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Agent Zigzag: A True Story of Nazi Espionage, Love, and Betrayal | [Ben MacIntyre]

Agent Zigzag: A True Story of Nazi Espionage, Love, and Betrayal

Eddie Chapman was a charming criminal, a con man, and a philanderer. He was also one of the most remarkable double agents Britain has ever produced. Inside the traitor was a man of loyalty; inside the villain was a hero. The problem for Chapman, his spymasters, and his lovers was to know where one persona ended and the other began.
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Publisher's Summary

Eddie Chapman was a charming criminal, a con man, and a philanderer. He was also one of the most remarkable double agents Britain has ever produced. Inside the traitor was a man of loyalty; inside the villain was a hero. The problem for Chapman, his spymasters, and his lovers was to know where one persona ended and the other began.

In 1941, after training as a German spy in occupied France, Chapman was parachuted into Britain with a revolver, a wireless, and a cyanide pill, with orders from the Abwehr to blow up an airplane factory. Instead, he contacted MI5, the British Secret Service. For the next four years, Chapman worked as a double agent, a lone British spy at the heart of the German Secret Service who at one time volunteered to assassinate Hitler for his countrymen.

Crisscrossing Europe under different names, all the while weaving plans, spreading disinformation, and, miraculously, keeping his stories straight under intense interrogation, he even managed to gain some profit and seduce beautiful women along the way.

The Nazis feted Chapman as a hero and awarded him the Iron Cross. In Britain, he was pardoned for his crimes, becoming the only wartime agent to be thus rewarded. Both countries provided for the mother of his child and his mistress.

Sixty years after the end of the war, and 10 years after Chapman's death, MI5 has now declassified all of Chapman's files, releasing more than 1,800 pages of top secret material and allowing the full story of Agent Zigzag to be told for the first time.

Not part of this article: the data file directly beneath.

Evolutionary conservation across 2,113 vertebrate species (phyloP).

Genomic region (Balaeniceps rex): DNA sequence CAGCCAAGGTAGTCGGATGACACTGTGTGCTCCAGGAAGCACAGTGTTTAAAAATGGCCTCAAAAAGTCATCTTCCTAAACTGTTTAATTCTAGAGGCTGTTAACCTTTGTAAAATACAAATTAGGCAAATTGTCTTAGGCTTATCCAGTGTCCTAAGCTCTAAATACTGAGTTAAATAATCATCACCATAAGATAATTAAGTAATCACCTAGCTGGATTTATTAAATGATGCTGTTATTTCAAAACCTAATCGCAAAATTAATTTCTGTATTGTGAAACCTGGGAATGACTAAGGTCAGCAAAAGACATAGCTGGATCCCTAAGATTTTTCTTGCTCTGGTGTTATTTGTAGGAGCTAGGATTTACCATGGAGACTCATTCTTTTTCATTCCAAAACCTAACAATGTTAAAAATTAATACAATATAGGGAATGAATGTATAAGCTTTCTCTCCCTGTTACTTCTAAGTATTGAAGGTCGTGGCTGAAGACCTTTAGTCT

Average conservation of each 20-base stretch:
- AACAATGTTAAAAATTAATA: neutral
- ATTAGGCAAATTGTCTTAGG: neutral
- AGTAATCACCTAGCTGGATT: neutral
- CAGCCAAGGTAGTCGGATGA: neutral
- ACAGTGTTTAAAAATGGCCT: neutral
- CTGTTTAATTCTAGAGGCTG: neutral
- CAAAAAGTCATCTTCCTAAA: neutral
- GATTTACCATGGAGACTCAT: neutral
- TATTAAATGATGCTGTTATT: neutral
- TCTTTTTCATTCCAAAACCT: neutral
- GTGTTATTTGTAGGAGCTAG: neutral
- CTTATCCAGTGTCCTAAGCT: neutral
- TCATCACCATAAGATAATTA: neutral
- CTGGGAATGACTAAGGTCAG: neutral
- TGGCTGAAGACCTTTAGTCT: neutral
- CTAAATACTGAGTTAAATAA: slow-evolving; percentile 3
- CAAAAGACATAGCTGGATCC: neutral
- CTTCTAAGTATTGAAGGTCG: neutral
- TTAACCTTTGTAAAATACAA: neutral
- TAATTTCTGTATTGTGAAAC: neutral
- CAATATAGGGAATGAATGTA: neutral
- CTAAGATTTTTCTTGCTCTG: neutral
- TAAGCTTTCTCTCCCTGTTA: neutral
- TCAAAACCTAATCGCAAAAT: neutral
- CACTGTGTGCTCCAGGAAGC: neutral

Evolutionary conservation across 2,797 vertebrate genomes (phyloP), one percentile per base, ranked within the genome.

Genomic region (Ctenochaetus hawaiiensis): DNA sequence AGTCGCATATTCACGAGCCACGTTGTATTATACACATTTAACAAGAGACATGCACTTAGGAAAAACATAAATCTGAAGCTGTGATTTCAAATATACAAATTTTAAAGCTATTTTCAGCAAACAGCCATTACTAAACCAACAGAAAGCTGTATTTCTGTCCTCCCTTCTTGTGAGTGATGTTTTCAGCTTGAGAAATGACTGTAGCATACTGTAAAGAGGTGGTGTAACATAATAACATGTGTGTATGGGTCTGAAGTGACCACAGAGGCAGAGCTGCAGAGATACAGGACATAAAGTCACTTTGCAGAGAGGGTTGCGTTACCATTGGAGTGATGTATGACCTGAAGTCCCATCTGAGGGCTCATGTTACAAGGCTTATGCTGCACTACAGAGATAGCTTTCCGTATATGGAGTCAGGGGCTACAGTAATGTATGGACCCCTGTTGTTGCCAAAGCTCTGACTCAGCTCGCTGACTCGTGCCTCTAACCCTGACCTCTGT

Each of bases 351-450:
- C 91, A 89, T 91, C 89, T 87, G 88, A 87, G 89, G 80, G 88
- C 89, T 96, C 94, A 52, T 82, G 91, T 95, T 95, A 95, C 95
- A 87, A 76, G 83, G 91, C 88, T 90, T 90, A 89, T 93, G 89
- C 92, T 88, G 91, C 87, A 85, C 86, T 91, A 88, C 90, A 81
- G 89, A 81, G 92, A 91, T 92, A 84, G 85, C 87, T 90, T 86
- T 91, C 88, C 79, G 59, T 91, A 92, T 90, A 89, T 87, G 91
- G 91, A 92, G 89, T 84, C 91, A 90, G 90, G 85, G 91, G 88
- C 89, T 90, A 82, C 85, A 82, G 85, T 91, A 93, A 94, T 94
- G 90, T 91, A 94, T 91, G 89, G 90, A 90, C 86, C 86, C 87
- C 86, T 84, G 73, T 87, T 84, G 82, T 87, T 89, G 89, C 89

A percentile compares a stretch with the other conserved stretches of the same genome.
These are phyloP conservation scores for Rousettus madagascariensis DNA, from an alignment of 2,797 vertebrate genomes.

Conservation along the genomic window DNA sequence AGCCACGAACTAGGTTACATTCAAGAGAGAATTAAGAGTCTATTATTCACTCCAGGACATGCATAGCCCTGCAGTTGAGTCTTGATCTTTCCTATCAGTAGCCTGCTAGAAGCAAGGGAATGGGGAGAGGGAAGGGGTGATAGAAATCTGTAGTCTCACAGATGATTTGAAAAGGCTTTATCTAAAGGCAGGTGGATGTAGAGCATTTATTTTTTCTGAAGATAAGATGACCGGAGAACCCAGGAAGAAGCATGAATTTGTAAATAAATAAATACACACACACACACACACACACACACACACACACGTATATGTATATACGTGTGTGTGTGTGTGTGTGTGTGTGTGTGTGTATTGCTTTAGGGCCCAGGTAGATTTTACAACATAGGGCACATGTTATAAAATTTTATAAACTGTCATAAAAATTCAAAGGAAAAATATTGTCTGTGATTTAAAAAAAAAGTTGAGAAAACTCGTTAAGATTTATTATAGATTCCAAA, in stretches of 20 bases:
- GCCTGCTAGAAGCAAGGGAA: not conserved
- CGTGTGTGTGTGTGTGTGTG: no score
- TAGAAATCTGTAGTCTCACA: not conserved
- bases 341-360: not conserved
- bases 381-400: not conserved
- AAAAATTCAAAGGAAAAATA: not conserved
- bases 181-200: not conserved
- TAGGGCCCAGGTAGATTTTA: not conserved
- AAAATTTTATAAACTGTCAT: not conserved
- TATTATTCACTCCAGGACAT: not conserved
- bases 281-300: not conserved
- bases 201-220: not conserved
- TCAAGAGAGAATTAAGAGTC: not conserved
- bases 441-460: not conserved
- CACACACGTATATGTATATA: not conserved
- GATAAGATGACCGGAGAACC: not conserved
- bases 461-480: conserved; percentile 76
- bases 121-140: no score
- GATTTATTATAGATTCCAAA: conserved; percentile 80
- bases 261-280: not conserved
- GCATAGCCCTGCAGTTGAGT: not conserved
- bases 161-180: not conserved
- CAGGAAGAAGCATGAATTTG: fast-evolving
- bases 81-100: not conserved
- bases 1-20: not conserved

A gripping story of loyalty, love, and treachery, Agent Zigzag offers a unique glimpse into the psychology of espionage, with its thin and shifting line between fidelity and betrayal.

©2007 Ben MacIntyre; (P)2007 Books on Tape

What the Critics Say

"[An] intriguing and balanced biography." (Publishers Weekly)

What Members Say

Average Customer Rating

4.3 (479 )
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  •  
    Scott culver City, CA, USA 01-19-08
    Scott culver City, CA, USA 01-19-08
    HELPFUL VOTES
    45
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    5
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    "Intrigue and True"

    I found this book as I so loved John Lee's reading. Lee, does a superb job. His tone is rich, full of a multitude of vocal inflections that carries the imagination deeply into this historical adventure. And like a great actor - he never shines so brightly on the material that his 'acting' takes precedence over the reading.
    This is a true story about a very large character. Everything in this account comes full circle - and in a very poignant way. Without giving anything away I am going to mention one person. Cary Grant. You will not believe how he fits into this well told story.
    real name:scott stambler

    13 of 13 people found this review helpful
  •  
    Michael Edison, NJ, USA 02-24-09
    Michael Edison, NJ, USA 02-24-09
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    "What a great character"

    Eddie Chapman is a real live spy in this amazing non-fiction story that "reads" like a novel. He is a larger than life gentleman criminal who discovers that he is a loyal British subject who was born to be a double agent. Wonderfully narrated by John Lee (one of the best in my opinion), Eddie cons the Germans who are only too happy to send him back to England to spy for them and he then wastes no time convincing the Brits that he can be an effective double. You can't make this stuff up but the amazing thing is that its all true, and the contributions Eddie Chapman made to the allied war effort are extraordinary. We root for Eddie the whole time and he clearly has nine lives. This is great movie material--I just hope Tom Cruise doesn't get the role.

    10 of 10 people found this review helpful
  •  
    David Monroe 12-02-07 Member Since 2007
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    "A great audiobook"

    “Agent Zigag” is a riveting and informative audiobook; I looked forward to my long commute, just so I could listen to the story.

    The author spins a delightful narrative, recounting numerous real life exploits of a WWII spy. The story contains a wonderful balance of history, intrigue, romance and action. But overall it is a story of personalities, moralities and human frailties that makes the listener wonder: how he would react under similar circumstances?
    A full 5-star performance.

    8 of 8 people found this review helpful
  •  
    Starlet San Carlos, CA, United States 06-11-10
    Starlet San Carlos, CA, United States 06-11-10 Member Since 2005
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    "The Real Thing"